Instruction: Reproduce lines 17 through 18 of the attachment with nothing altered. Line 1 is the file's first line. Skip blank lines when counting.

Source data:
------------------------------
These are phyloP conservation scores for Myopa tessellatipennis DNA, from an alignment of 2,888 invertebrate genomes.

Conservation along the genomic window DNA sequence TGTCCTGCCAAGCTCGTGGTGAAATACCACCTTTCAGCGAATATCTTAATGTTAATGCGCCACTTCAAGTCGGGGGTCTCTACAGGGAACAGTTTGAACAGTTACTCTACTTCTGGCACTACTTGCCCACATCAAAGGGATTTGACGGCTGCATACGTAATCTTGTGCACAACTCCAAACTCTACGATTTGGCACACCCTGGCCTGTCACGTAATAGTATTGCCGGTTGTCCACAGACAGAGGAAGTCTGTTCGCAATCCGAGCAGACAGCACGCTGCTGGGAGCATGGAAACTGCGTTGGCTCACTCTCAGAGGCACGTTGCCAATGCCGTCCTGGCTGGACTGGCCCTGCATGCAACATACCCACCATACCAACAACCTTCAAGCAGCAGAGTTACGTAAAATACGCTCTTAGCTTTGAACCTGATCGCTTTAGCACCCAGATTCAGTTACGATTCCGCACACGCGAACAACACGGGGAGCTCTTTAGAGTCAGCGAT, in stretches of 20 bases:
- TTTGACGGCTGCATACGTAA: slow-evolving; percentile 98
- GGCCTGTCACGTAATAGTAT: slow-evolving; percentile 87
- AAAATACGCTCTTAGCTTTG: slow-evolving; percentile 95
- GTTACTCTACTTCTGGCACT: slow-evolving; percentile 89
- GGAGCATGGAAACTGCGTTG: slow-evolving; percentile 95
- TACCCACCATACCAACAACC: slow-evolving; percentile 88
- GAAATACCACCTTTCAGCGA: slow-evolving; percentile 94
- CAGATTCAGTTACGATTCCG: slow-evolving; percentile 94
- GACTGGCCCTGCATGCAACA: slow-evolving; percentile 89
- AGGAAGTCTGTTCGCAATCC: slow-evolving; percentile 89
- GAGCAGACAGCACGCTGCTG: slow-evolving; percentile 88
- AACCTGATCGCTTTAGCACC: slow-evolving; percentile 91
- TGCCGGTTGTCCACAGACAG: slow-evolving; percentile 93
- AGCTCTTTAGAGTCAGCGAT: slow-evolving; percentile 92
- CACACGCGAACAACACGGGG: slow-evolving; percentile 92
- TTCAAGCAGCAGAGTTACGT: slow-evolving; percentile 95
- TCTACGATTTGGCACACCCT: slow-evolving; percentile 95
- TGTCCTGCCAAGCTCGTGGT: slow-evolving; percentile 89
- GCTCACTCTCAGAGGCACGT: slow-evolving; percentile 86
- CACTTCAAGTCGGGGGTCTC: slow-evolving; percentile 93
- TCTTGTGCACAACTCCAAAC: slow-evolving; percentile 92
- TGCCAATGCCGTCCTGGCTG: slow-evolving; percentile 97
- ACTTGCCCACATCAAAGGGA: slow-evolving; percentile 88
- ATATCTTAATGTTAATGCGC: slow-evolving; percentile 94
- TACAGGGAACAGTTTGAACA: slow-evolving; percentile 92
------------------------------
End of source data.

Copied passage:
- CACACGCGAACAACACGGGG: slow-evolving; percentile 92
- TTCAAGCAGCAGAGTTACGT: slow-evolving; percentile 95